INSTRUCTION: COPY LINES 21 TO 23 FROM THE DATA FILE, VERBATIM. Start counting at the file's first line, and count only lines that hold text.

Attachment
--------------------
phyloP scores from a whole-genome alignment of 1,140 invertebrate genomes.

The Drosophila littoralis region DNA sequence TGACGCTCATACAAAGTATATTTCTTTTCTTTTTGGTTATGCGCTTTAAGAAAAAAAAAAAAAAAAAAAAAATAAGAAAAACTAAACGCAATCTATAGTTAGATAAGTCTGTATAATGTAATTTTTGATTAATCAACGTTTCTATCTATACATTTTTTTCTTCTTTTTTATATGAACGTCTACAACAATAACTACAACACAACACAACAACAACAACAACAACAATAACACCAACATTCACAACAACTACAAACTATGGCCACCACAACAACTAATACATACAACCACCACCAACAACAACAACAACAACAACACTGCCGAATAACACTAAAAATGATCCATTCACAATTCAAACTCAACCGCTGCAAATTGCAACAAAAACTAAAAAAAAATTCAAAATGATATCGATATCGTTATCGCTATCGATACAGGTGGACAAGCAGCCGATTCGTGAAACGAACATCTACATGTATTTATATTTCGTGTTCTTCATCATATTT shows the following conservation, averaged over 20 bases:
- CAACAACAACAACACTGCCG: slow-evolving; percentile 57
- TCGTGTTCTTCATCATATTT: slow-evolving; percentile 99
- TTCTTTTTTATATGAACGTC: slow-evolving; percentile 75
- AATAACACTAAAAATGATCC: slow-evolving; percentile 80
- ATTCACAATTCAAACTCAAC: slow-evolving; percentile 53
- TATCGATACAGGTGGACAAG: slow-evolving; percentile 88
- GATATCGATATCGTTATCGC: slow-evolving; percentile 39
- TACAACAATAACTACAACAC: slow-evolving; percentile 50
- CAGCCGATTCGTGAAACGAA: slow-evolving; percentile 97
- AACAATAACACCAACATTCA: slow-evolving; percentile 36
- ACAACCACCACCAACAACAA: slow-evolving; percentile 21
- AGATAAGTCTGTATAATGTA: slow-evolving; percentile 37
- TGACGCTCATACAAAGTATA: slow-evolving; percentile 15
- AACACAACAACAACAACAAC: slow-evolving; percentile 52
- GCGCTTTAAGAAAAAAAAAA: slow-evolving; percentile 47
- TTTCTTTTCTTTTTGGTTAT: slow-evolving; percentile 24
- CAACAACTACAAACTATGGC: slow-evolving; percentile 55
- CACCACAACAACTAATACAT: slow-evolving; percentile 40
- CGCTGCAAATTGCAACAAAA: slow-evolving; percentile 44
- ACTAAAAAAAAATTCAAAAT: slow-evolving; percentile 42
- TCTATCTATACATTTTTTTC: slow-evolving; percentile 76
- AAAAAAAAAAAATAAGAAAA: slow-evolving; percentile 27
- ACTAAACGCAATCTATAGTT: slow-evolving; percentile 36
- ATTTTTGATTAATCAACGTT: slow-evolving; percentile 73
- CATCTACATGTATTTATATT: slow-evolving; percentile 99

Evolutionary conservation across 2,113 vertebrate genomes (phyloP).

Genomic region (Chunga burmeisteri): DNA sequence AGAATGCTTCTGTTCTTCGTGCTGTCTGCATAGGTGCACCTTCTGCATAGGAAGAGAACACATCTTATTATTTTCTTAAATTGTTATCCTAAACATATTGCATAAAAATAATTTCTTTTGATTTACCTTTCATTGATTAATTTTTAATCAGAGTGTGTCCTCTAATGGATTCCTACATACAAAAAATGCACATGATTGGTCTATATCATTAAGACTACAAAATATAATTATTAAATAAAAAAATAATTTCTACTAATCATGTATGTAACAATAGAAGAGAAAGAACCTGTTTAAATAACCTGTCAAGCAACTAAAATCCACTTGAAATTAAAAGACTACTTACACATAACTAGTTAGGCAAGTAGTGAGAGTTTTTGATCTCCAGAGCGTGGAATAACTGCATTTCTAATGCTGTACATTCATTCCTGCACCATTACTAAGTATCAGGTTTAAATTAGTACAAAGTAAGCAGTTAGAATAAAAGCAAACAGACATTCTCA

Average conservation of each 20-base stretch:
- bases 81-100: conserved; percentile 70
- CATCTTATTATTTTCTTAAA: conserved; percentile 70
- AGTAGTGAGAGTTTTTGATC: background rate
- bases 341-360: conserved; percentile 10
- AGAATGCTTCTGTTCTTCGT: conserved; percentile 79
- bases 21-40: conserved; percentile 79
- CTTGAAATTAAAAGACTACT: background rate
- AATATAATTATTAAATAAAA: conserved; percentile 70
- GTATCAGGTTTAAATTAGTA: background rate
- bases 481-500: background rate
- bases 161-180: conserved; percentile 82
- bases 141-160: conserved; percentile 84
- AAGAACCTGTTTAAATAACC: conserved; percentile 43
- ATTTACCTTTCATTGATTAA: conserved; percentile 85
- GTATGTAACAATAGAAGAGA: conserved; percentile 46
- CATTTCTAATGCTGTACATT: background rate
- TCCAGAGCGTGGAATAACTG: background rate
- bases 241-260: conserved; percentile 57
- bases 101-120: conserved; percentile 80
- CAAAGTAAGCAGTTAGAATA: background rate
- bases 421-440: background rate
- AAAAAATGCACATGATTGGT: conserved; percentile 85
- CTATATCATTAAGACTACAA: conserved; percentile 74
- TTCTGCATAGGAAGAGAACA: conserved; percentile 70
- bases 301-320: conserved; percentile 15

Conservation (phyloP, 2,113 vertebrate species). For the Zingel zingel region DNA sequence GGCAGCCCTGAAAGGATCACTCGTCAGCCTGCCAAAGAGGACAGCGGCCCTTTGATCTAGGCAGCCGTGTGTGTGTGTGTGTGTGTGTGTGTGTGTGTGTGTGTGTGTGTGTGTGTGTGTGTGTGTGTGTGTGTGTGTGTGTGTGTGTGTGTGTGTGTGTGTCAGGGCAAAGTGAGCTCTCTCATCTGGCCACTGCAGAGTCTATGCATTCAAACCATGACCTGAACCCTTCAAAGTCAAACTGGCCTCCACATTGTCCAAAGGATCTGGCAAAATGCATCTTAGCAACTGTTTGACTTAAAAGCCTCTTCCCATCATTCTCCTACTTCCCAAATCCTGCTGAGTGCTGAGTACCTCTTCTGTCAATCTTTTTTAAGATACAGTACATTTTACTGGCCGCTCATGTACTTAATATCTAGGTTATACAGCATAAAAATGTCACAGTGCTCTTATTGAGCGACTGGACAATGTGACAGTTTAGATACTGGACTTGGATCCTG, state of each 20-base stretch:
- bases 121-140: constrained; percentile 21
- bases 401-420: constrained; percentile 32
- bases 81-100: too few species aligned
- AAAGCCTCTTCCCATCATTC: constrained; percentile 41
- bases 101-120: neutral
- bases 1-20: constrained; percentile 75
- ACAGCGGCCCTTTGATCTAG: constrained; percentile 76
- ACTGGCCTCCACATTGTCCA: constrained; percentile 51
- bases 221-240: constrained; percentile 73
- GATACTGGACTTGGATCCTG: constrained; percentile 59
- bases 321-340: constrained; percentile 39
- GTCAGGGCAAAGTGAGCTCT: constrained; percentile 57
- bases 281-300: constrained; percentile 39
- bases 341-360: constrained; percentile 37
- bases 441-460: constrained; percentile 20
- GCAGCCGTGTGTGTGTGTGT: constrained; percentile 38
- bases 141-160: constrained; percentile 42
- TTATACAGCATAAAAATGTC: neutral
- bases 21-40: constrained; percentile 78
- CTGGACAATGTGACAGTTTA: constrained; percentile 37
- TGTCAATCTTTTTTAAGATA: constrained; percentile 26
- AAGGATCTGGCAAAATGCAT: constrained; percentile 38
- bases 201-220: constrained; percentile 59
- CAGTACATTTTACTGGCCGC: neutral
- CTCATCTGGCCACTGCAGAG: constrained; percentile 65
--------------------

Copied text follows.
- CGCTGCAAATTGCAACAAAA: slow-evolving; percentile 44
- ACTAAAAAAAAATTCAAAAT: slow-evolving; percentile 42
- TCTATCTATACATTTTTTTC: slow-evolving; percentile 76